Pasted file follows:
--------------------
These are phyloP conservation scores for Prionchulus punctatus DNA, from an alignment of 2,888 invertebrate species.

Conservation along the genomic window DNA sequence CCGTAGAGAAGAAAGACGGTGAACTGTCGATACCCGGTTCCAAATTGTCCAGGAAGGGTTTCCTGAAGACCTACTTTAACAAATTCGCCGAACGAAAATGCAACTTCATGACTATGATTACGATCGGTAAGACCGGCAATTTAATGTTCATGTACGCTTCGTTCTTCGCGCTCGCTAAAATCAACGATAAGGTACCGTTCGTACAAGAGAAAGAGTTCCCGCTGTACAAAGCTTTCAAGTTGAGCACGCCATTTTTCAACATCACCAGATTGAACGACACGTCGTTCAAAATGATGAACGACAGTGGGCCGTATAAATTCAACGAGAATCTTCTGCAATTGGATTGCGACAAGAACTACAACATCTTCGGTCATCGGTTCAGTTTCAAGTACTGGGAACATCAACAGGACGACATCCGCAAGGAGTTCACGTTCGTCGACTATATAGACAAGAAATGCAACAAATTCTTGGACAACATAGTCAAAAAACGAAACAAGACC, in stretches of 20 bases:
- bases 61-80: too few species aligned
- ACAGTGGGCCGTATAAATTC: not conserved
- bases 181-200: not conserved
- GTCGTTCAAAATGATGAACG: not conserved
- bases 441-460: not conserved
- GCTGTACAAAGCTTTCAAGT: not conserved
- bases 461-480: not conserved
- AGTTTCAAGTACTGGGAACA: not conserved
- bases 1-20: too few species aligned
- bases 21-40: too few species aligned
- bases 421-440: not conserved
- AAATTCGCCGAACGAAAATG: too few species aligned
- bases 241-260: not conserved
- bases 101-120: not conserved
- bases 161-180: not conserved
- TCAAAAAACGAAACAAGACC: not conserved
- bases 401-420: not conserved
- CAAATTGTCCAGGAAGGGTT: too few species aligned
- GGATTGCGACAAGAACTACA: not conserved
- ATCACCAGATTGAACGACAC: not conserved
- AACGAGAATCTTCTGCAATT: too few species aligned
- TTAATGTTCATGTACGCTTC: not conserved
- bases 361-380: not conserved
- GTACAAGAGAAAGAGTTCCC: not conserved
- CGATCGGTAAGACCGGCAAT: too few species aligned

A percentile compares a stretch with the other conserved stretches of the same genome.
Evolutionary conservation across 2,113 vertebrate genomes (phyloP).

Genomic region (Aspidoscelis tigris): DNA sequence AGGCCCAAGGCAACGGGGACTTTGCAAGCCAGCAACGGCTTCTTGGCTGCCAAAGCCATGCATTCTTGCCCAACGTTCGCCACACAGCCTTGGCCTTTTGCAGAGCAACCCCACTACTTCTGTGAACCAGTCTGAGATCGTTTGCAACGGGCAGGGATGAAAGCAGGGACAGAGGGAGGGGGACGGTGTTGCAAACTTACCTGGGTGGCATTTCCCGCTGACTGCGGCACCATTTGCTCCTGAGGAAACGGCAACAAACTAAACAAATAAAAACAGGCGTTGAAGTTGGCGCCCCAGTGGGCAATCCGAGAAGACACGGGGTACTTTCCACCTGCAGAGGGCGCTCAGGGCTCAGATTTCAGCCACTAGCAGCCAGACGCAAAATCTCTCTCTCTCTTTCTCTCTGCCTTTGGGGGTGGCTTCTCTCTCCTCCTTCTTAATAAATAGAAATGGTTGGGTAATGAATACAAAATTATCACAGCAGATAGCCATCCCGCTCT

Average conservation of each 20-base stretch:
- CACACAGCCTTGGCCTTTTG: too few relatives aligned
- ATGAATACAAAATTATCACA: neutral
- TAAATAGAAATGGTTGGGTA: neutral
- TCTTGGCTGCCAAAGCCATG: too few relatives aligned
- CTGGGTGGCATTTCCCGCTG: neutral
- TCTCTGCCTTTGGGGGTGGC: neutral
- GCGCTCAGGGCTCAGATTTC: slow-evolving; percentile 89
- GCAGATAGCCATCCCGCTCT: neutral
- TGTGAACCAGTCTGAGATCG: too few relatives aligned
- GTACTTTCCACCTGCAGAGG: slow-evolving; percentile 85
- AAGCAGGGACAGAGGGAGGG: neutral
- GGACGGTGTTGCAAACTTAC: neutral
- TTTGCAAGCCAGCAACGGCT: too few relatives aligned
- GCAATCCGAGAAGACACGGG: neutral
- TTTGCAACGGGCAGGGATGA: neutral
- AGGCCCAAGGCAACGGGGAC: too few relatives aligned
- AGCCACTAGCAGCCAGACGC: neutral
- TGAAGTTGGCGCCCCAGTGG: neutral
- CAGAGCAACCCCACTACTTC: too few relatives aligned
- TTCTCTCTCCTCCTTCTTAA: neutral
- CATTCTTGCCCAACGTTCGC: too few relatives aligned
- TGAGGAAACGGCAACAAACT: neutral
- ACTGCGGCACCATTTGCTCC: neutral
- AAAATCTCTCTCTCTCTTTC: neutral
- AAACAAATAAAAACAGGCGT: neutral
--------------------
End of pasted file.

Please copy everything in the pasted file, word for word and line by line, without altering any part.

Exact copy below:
These are phyloP conservation scores for Prionchulus punctatus DNA, from an alignment of 2,888 invertebrate species.

Conservation along the genomic window DNA sequence CCGTAGAGAAGAAAGACGGTGAACTGTCGATACCCGGTTCCAAATTGTCCAGGAAGGGTTTCCTGAAGACCTACTTTAACAAATTCGCCGAACGAAAATGCAACTTCATGACTATGATTACGATCGGTAAGACCGGCAATTTAATGTTCATGTACGCTTCGTTCTTCGCGCTCGCTAAAATCAACGATAAGGTACCGTTCGTACAAGAGAAAGAGTTCCCGCTGTACAAAGCTTTCAAGTTGAGCACGCCATTTTTCAACATCACCAGATTGAACGACACGTCGTTCAAAATGATGAACGACAGTGGGCCGTATAAATTCAACGAGAATCTTCTGCAATTGGATTGCGACAAGAACTACAACATCTTCGGTCATCGGTTCAGTTTCAAGTACTGGGAACATCAACAGGACGACATCCGCAAGGAGTTCACGTTCGTCGACTATATAGACAAGAAATGCAACAAATTCTTGGACAACATAGTCAAAAAACGAAACAAGACC, in stretches of 20 bases:
- bases 61-80: too few species aligned
- ACAGTGGGCCGTATAAATTC: not conserved
- bases 181-200: not conserved
- GTCGTTCAAAATGATGAACG: not conserved
- bases 441-460: not conserved
- GCTGTACAAAGCTTTCAAGT: not conserved
- bases 461-480: not conserved
- AGTTTCAAGTACTGGGAACA: not conserved
- bases 1-20: too few species aligned
- bases 21-40: too few species aligned
- bases 421-440: not conserved
- AAATTCGCCGAACGAAAATG: too few species aligned
- bases 241-260: not conserved
- bases 101-120: not conserved
- bases 161-180: not conserved
- TCAAAAAACGAAACAAGACC: not conserved
- bases 401-420: not conserved
- CAAATTGTCCAGGAAGGGTT: too few species aligned
- GGATTGCGACAAGAACTACA: not conserved
- ATCACCAGATTGAACGACAC: not conserved
- AACGAGAATCTTCTGCAATT: too few species aligned
- TTAATGTTCATGTACGCTTC: not conserved
- bases 361-380: not conserved
- GTACAAGAGAAAGAGTTCCC: not conserved
- CGATCGGTAAGACCGGCAAT: too few species aligned

A percentile compares a stretch with the other conserved stretches of the same genome.
Evolutionary conservation across 2,113 vertebrate genomes (phyloP).

Genomic region (Aspidoscelis tigris): DNA sequence AGGCCCAAGGCAACGGGGACTTTGCAAGCCAGCAACGGCTTCTTGGCTGCCAAAGCCATGCATTCTTGCCCAACGTTCGCCACACAGCCTTGGCCTTTTGCAGAGCAACCCCACTACTTCTGTGAACCAGTCTGAGATCGTTTGCAACGGGCAGGGATGAAAGCAGGGACAGAGGGAGGGGGACGGTGTTGCAAACTTACCTGGGTGGCATTTCCCGCTGACTGCGGCACCATTTGCTCCTGAGGAAACGGCAACAAACTAAACAAATAAAAACAGGCGTTGAAGTTGGCGCCCCAGTGGGCAATCCGAGAAGACACGGGGTACTTTCCACCTGCAGAGGGCGCTCAGGGCTCAGATTTCAGCCACTAGCAGCCAGACGCAAAATCTCTCTCTCTCTTTCTCTCTGCCTTTGGGGGTGGCTTCTCTCTCCTCCTTCTTAATAAATAGAAATGGTTGGGTAATGAATACAAAATTATCACAGCAGATAGCCATCCCGCTCT

Average conservation of each 20-base stretch:
- CACACAGCCTTGGCCTTTTG: too few relatives aligned
- ATGAATACAAAATTATCACA: neutral
- TAAATAGAAATGGTTGGGTA: neutral
- TCTTGGCTGCCAAAGCCATG: too few relatives aligned
- CTGGGTGGCATTTCCCGCTG: neutral
- TCTCTGCCTTTGGGGGTGGC: neutral
- GCGCTCAGGGCTCAGATTTC: slow-evolving; percentile 89
- GCAGATAGCCATCCCGCTCT: neutral
- TGTGAACCAGTCTGAGATCG: too few relatives aligned
- GTACTTTCCACCTGCAGAGG: slow-evolving; percentile 85
- AAGCAGGGACAGAGGGAGGG: neutral
- GGACGGTGTTGCAAACTTAC: neutral
- TTTGCAAGCCAGCAACGGCT: too few relatives aligned
- GCAATCCGAGAAGACACGGG: neutral
- TTTGCAACGGGCAGGGATGA: neutral
- AGGCCCAAGGCAACGGGGAC: too few relatives aligned
- AGCCACTAGCAGCCAGACGC: neutral
- TGAAGTTGGCGCCCCAGTGG: neutral
- CAGAGCAACCCCACTACTTC: too few relatives aligned
- TTCTCTCTCCTCCTTCTTAA: neutral
- CATTCTTGCCCAACGTTCGC: too few relatives aligned
- TGAGGAAACGGCAACAAACT: neutral
- ACTGCGGCACCATTTGCTCC: neutral
- AAAATCTCTCTCTCTCTTTC: neutral
- AAACAAATAAAAACAGGCGT: neutral